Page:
So get back on the ferry is what we did. (Insult to injury: I'd somehow misplaced the radio.) This time around the beers didn't taste quite so sweet, and we took somewhat less joy in identifying Brooklyn landmarks. We were trying to figure out where to eat. This took some doing — the Financial District is about evenly split between Dickensian beer bars where you'd be scared to eat and fancy restaurants without TVs. But after a few false starts, Emily remembered that the last time we'd been to Mark Joseph Steakhouse (it's a cut off the Peter Luger's bone, except the waiters are nice), the Mets game had been on in the bar. So she got on the cellphone. Could you eat in the bar? Sure! Could you watch the Met game? The bartender's a big fan. Good enough for us.

And so it was that we piled into Mark Joseph, where the bartender was indeed a big Met fan (and a very nice guy to boot), the steak was prepared sizzling in butter (and what food is not improved by dunking it in butter?), the burgers were thick and juicy, and the Mets were leading 2-0.

Or at least they were when we got there. We watched John Maine successfully repel the ministrations of Manuel and trainers once, then succumb a pitch later. We watched Carlos Muniz outrun a shoe. We watched David Wright steal a run with remarkably heads-up baserunning. We watched Scott Schoeneweis get blooped and dinked and parachuted into unhappy submission, staring out at the field with the what-can-happen-next expression of a man whose car has just been staved in by a chunk of blue ice crapped out by an invisible 747. We watched balls elude Brian Schneider and Ramon Castro. We watched Robert Andino bedevil us again. (And in doing so, we remembered that Matt Wise was once a part of this team.)

In short, it was what feels to me like a typical Soilmaster Stadium game: a mess in which the Mets couldn't stop stumbling over their own feet, bled off enough of their reserves of Moxie and Grit and Fight to stay in it, and then were undone by a sloppy Marlin attack that was effective as it was aesthetically displeasing. My God I hate this place. Oh how I pray for this team to head off to San Antonio so I never have to see it again.

Trudging across the cobblestones to get a cab, Emily and Lyle and I agreed that everything had been wonderful — good friends, good Met conversation, good food, good drink. Everything except the final score. But that's the way it goes sometimes — on some evenings, all the audibles in the world can't account for an Andino.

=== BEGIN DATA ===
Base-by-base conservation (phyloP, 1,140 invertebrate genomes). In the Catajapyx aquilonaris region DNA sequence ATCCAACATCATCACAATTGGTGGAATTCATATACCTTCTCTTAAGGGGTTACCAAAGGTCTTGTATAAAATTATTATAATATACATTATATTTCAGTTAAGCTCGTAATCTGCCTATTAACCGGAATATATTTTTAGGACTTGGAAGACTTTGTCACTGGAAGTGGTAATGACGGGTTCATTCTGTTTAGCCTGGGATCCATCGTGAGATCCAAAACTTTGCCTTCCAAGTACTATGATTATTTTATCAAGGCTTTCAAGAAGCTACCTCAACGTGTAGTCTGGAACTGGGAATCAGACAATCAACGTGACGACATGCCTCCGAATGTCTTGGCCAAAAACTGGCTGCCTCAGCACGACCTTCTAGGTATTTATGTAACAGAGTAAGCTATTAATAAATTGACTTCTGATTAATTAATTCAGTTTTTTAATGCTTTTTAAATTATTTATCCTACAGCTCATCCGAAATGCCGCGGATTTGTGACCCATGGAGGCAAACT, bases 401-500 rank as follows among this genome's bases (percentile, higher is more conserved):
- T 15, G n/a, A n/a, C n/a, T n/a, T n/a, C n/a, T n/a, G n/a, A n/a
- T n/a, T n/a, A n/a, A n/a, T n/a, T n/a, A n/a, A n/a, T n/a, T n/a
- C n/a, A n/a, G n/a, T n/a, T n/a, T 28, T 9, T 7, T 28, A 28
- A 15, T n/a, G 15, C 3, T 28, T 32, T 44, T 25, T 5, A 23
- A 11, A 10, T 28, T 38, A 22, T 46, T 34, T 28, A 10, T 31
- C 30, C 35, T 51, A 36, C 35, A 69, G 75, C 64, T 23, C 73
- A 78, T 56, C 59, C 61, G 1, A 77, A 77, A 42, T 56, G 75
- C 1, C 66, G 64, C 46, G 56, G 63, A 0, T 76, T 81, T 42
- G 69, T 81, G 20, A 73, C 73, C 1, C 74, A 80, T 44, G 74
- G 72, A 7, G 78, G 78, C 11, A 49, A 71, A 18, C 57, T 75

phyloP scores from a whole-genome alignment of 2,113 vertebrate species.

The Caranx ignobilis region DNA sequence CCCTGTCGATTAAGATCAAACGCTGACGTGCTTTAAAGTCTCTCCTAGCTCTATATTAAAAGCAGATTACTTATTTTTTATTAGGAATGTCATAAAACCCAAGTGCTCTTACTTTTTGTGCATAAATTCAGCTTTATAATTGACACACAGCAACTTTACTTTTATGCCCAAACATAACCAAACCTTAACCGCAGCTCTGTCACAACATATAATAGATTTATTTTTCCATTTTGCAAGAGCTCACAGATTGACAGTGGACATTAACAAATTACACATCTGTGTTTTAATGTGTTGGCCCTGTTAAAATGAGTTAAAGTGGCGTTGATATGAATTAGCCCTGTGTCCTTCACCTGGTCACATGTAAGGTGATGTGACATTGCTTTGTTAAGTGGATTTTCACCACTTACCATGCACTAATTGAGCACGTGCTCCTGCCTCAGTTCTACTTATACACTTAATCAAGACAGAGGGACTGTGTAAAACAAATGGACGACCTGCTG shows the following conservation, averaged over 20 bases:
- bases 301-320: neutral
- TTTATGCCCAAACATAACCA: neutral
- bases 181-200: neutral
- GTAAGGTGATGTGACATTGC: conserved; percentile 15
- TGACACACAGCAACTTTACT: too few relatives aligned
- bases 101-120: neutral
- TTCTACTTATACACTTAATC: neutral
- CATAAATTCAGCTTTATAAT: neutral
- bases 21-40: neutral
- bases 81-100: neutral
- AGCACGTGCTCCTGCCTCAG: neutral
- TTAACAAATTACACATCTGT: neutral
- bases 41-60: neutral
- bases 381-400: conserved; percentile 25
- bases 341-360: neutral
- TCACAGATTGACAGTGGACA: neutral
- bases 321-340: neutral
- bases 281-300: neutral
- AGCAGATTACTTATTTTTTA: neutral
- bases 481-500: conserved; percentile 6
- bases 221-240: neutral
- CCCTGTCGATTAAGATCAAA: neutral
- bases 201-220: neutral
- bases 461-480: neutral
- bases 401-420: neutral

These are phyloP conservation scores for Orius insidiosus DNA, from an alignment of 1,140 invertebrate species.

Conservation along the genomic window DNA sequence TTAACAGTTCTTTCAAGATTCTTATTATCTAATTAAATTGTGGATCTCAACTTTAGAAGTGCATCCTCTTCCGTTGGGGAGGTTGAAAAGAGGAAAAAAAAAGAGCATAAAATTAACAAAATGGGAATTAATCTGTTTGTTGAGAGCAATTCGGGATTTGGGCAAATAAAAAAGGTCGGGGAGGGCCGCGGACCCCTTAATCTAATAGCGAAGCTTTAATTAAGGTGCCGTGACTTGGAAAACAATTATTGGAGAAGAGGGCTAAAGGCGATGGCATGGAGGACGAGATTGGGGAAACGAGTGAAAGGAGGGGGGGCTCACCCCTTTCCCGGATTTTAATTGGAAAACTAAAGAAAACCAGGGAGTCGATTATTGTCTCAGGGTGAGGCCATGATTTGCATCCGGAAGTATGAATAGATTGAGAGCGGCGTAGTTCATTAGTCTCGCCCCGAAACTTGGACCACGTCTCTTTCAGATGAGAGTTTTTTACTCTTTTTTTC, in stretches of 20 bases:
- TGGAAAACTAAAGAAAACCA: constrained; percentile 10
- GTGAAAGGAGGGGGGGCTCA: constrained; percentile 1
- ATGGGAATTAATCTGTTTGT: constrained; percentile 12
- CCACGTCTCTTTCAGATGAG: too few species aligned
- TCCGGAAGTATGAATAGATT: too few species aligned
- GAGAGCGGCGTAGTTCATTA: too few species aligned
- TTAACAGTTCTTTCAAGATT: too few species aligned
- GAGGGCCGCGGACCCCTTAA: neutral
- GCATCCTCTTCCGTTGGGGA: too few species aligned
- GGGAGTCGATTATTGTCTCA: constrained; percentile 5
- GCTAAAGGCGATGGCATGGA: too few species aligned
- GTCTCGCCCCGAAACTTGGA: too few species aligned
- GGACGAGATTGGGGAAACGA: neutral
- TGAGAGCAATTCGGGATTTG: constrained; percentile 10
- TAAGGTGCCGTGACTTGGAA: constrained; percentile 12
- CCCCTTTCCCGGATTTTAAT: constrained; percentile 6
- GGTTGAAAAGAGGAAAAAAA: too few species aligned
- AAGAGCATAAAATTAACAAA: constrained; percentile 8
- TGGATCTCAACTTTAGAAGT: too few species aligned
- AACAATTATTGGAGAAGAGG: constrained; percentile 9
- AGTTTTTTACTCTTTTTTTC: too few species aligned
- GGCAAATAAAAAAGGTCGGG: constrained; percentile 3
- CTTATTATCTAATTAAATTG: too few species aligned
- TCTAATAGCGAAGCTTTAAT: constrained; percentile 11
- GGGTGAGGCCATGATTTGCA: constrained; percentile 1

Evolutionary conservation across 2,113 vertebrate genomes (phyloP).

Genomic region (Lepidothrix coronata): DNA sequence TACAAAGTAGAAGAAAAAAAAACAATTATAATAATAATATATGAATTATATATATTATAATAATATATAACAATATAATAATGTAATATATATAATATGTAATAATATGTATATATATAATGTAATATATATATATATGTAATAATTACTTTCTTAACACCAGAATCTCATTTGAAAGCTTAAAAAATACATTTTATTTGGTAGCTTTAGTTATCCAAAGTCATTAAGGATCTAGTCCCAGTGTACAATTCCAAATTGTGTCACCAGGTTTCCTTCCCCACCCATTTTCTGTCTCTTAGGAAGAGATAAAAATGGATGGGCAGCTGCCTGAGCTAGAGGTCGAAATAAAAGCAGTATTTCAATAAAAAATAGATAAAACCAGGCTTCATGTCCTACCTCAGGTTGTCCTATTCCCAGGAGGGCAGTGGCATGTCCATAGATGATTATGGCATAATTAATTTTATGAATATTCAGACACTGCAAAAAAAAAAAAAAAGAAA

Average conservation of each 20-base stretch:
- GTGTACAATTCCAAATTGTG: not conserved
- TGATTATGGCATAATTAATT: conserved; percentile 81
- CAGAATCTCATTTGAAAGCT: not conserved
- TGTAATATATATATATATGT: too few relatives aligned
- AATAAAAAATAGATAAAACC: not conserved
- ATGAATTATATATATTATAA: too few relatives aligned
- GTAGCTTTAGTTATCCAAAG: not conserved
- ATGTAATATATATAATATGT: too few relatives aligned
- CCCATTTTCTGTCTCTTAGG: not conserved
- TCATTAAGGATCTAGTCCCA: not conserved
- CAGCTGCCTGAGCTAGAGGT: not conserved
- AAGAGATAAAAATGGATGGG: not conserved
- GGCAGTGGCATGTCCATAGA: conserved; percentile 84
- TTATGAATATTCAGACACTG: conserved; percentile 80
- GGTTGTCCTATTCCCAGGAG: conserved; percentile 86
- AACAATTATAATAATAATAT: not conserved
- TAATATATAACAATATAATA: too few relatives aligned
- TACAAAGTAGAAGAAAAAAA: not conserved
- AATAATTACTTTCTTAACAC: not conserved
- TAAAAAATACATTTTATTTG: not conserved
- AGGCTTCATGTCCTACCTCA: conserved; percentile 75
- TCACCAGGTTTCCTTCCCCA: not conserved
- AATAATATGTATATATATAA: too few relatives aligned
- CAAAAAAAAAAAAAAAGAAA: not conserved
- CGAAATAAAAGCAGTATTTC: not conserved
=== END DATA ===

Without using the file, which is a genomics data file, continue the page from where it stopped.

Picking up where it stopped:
(Oh. At least the Cyclones won.)

2 comments to The Old Soilmaster Stadium Try

  • Anonymous

    Most of the time you can walk up to the SI Yankees park on game day and buy as many seats as you want right behind home plate. Cyclones games are a different story. I found this out a couple years ago in less of a hard way than you – made plans with a bunch of friends and called for tickets the day before.
    I've lived in Staten Island for 38 of my 41 years. It is indeed a curious place. We have one attraction – the Ferry – and as you learned, there is literally nothing to do once you get there except turn around and go back to Manhattan. It's a combination of things: dreadful lack of imagination and planning; general indifference bordering on hostility from the rest of NYC government (due to, I suppose, our penchant for voting against the tide); the utter seediness of the surrounding areas (those “sketchy-looking” guys weren't there looking for work); and the NIMBY-ism that halts virtually every initiative on SI.
    A while back there was a big push to put The National Lighthouse Museum next to the ballpark. Because, you know, what could be a bigger draw than pictures of lighthouses?

  • Anonymous

    I tell ya, the '08 Metsies certainly have a flair for the dramatic…
    Their last 3 losses — The Worst Game Ever ™ in Philly, the Saturday Night Marathon, The Worst Game Ever II ™ in FLA — have definitely been in the “Bizarro” category. Luckily, they've been spaced apart a little bit.